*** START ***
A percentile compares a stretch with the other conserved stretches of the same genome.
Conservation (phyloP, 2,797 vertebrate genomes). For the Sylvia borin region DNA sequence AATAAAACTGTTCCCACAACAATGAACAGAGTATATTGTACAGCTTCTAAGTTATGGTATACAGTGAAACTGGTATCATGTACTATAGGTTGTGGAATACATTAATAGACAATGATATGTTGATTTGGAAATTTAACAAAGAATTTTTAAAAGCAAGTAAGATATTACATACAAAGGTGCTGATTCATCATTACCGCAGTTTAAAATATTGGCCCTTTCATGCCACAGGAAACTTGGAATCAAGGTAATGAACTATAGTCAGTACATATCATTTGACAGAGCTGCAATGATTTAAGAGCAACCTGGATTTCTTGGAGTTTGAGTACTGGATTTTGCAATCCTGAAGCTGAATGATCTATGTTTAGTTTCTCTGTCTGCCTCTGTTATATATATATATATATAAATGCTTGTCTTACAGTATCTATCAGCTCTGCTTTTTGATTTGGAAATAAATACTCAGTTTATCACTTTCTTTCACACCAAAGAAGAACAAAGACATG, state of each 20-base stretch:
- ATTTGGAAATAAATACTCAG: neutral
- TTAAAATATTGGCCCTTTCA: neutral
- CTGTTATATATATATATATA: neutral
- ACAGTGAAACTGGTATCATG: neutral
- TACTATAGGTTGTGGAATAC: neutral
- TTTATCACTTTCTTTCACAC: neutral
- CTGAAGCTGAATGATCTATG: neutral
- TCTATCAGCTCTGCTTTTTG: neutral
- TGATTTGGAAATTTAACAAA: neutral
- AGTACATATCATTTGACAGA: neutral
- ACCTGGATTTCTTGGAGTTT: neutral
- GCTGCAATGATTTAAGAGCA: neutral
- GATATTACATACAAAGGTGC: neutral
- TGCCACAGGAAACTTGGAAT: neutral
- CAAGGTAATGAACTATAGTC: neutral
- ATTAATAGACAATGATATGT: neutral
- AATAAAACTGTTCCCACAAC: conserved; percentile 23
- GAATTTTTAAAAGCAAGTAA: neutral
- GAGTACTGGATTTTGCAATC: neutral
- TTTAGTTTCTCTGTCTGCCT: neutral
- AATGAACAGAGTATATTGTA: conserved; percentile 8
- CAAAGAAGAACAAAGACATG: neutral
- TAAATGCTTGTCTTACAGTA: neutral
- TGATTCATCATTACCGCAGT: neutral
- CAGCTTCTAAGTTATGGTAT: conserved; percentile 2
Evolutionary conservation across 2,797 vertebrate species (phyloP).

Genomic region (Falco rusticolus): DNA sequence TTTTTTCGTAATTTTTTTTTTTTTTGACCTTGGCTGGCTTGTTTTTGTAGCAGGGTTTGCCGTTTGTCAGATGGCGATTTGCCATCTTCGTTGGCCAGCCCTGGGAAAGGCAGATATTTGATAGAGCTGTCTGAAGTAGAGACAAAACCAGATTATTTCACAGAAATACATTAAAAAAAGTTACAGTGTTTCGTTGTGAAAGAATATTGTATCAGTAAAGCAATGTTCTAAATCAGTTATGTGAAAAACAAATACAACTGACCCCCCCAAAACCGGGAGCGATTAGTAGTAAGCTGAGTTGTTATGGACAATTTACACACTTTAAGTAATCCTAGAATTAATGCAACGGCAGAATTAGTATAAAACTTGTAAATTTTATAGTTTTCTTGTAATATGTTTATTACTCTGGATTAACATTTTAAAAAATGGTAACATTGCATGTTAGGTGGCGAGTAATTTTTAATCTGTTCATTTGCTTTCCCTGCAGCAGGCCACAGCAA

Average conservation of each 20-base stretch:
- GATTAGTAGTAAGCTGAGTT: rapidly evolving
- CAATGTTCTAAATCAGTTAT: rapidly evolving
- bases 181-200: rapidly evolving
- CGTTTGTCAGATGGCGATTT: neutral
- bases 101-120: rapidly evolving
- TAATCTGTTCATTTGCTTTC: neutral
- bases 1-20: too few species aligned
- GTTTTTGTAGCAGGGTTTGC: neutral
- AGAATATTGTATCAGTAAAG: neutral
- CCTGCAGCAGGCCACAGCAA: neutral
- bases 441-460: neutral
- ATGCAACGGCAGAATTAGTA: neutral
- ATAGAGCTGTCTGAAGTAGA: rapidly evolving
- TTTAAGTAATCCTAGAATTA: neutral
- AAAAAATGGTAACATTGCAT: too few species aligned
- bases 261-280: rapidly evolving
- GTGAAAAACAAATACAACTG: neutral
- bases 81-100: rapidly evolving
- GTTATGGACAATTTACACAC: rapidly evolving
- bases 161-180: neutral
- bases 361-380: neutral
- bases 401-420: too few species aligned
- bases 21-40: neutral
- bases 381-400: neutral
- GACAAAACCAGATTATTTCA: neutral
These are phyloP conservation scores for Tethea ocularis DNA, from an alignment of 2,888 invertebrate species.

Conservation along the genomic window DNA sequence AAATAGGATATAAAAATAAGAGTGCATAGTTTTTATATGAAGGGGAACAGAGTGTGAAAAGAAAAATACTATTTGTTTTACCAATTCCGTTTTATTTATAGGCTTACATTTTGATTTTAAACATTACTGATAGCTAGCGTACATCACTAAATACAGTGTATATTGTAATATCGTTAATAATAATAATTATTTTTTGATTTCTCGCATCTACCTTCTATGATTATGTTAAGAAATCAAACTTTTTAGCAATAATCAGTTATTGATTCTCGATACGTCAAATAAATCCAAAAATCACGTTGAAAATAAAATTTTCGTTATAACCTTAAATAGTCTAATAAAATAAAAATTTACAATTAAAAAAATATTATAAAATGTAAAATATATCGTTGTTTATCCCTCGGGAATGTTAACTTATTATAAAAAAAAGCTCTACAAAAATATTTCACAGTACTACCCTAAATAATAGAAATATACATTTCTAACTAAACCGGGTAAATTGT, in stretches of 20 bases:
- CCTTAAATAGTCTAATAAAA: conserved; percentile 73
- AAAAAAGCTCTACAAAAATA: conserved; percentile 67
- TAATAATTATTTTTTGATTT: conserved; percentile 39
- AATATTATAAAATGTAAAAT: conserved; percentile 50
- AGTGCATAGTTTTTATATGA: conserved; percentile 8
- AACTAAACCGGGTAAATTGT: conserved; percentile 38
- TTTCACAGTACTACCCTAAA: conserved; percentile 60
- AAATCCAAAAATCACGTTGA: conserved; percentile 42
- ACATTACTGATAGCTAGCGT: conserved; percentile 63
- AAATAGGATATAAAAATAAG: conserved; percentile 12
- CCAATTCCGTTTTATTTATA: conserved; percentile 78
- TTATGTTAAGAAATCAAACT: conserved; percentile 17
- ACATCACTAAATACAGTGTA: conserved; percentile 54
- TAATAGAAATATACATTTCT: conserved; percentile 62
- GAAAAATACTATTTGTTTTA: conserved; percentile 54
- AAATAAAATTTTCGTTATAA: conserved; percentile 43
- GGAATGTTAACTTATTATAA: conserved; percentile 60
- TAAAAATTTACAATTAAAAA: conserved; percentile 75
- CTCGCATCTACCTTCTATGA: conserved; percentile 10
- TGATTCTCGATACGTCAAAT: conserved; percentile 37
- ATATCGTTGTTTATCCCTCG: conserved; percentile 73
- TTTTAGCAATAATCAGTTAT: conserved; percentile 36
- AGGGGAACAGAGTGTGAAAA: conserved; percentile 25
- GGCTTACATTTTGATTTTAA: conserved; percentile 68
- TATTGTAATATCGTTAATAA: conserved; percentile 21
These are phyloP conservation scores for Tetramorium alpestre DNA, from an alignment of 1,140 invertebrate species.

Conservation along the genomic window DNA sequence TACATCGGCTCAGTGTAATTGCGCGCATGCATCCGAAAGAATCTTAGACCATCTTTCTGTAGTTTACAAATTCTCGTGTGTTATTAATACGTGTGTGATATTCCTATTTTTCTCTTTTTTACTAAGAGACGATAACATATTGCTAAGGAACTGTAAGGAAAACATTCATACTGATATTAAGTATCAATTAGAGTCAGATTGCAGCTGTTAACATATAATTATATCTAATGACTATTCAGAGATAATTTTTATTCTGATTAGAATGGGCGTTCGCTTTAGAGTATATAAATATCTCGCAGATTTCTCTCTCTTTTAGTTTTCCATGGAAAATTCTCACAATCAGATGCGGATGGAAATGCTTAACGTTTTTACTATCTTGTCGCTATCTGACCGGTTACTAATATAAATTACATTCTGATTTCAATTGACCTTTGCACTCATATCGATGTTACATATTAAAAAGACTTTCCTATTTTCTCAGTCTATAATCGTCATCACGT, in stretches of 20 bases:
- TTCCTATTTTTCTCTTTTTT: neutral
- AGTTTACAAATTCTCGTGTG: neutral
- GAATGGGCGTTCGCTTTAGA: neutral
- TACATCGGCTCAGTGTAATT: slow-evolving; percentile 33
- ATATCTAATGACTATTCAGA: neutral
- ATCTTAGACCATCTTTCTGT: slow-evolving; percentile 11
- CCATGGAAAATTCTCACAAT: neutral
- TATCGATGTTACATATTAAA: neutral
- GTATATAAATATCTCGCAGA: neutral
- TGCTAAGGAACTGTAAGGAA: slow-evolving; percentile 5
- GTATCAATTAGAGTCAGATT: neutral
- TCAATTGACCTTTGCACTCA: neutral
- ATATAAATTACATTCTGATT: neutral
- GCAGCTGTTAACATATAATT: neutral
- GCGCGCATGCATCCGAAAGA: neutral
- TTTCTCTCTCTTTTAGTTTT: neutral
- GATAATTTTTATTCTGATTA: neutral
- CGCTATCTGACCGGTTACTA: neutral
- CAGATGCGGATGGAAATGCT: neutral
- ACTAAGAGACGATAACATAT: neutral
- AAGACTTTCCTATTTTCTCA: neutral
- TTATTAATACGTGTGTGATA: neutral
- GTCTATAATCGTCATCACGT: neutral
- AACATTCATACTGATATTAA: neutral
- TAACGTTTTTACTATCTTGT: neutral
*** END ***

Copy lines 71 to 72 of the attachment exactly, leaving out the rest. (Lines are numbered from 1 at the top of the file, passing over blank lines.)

- TAATAGAAATATACATTTCT: conserved; percentile 62
- GAAAAATACTATTTGTTTTA: conserved; percentile 54